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Beyond the Austerity Debate: the Deficit Bias in the post-Bretton Woods Era

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The austerity vs. growth debate has raged in recent months, pitting those who argue that fiscal policy should be tightened more aggressively now to bring down high levels of debt, even though economic growth remains weak, against those who want to postpone the adjustment to better times. This is a critical issue for policymakers, perhaps the most important one in the short run.

And yet, this debate—which, mea culpa, I have myself contributed to―is attracting too much attention.

This is bad for two reasons:

The deficit bias

Since the collapse of the Bretton Woods system of fixed exchange rates in the early 1970s, it has been pretty obvious that there is a bias in favor of increasing public debt levels. Even before the global economic crisis hit in 2008, the average public debt-to-GDP ratio for advanced economies was at its highest level ever during the past 130 years, surpassed only by the Second World War.

On average, the public debt-to-GDP ratio increased from 29 percent in 1974 of GDP to 74 percent of GDP in 2007. During this period, the debt ratio surged during bad times but did not decline in good times. In some countries where public debt appeared to be low before the crisis (examples include Iceland, Ireland, Spain and United Kingdom), no consideration had been given to the exposure of these countries’ fiscal accounts to large risks linked to the size of their financial sector and revenues that were boosted by factors that turned out to be transitory.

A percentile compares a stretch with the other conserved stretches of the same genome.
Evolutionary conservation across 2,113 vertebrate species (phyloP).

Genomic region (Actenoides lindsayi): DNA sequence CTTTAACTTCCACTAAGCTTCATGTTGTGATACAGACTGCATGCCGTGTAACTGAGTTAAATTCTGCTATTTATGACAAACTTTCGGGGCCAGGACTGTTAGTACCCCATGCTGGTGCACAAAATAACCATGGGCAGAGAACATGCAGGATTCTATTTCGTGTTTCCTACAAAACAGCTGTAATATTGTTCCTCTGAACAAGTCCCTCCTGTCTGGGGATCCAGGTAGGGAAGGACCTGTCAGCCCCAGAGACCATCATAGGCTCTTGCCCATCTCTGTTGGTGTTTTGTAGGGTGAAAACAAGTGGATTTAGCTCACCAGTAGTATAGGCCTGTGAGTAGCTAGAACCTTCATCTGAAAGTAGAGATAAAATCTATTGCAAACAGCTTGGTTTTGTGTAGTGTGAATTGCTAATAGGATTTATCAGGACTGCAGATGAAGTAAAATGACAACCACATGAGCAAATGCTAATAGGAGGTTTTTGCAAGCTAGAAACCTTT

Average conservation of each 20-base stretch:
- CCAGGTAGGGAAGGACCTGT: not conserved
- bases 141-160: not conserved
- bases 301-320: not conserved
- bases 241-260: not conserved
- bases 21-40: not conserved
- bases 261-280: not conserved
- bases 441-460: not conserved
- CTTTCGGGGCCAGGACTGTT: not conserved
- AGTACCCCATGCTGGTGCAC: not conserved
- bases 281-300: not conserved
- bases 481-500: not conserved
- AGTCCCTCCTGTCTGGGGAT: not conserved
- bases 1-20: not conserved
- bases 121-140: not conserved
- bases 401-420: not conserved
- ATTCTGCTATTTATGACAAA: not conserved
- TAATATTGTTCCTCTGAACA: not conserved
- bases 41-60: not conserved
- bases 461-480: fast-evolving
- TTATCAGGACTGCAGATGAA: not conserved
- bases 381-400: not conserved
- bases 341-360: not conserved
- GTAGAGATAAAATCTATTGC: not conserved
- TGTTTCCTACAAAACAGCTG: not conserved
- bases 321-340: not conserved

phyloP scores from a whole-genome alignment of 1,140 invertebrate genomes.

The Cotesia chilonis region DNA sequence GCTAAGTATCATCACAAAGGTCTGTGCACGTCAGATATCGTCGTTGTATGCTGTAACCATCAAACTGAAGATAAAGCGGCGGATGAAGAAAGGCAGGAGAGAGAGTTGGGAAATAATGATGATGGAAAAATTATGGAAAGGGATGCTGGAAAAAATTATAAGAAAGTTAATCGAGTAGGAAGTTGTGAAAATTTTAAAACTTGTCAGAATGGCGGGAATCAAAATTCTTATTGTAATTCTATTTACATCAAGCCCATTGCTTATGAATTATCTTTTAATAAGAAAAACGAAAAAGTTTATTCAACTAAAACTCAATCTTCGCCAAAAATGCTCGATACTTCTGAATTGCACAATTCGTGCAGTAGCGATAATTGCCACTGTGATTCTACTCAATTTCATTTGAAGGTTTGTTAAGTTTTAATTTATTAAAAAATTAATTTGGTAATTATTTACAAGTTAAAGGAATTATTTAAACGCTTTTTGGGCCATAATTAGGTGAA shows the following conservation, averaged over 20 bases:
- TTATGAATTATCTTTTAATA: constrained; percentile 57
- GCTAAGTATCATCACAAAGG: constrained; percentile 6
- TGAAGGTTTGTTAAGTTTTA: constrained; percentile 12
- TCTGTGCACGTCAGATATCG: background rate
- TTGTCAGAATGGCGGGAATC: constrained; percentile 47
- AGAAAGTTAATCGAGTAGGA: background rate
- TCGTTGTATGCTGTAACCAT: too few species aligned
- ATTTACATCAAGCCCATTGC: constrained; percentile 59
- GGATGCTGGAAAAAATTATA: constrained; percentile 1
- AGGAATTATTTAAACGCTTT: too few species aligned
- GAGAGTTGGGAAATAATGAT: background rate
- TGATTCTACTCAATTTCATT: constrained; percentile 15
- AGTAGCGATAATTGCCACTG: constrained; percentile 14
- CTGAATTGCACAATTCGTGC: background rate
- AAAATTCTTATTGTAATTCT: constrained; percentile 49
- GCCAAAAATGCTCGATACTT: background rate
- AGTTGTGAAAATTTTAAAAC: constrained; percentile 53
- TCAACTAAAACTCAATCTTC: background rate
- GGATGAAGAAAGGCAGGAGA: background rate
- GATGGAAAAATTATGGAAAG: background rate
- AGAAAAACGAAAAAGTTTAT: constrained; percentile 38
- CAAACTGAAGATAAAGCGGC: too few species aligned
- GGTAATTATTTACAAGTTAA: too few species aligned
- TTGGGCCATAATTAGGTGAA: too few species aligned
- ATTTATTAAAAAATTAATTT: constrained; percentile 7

In emerging economies, fiscal accounts currently appear to be in reasonably good shape. This group of countries has been growing at unprecedented rates for almost a decade (with the brief exception of 2009), and many have benefitted from high commodity prices. And yet, 40 percent of them (representing some 60 percent of emerging market debt) still has a debt-to-GDP ratio exceeding the 40 percent threshold that is often considered prudent for this country group. In many of these economies, financial repression (the use of various measures to channel funds to the government) is still used to facilitate the financing of public debt.

Plugging the gaps

In order to overcome the bias in fiscal policymaking in favor of deficits, several institutional gaps need fixing. They relate to:

Let me address each in turn.

Planning for the future

In most countries, the budgetary process is essentially a short-term (annual) business. In the United States, for example, which faces severe―and largely unaddressed―medium-term fiscal challenges, much more progress is needed in establishing a binding multi-year budgetary framework.

But the focus on the medium term is lacking in several other countries as well. While medium-term forecasts are prepared in many countries, they do not really constrain policy decisions in any meaningful way. The result is a focus on short-term developments, rather than underlying trends, which often implies a bias towards procyclical policies during high growth periods, and insufficient attention being given to long-term spending pressures, such as those related to age-related spending.

This short-termism also hampers policy planning. For instance, spending reviews aimed at assessing the medium-term effectiveness and financial impact of certain government policies are still absent even in advanced economies―Italy, for example, is only now moving more forcefully in this direction. Budgeting is also too focused on cash, rather than accrual, measures, which again often implies a short-term bias.

Being open and transparent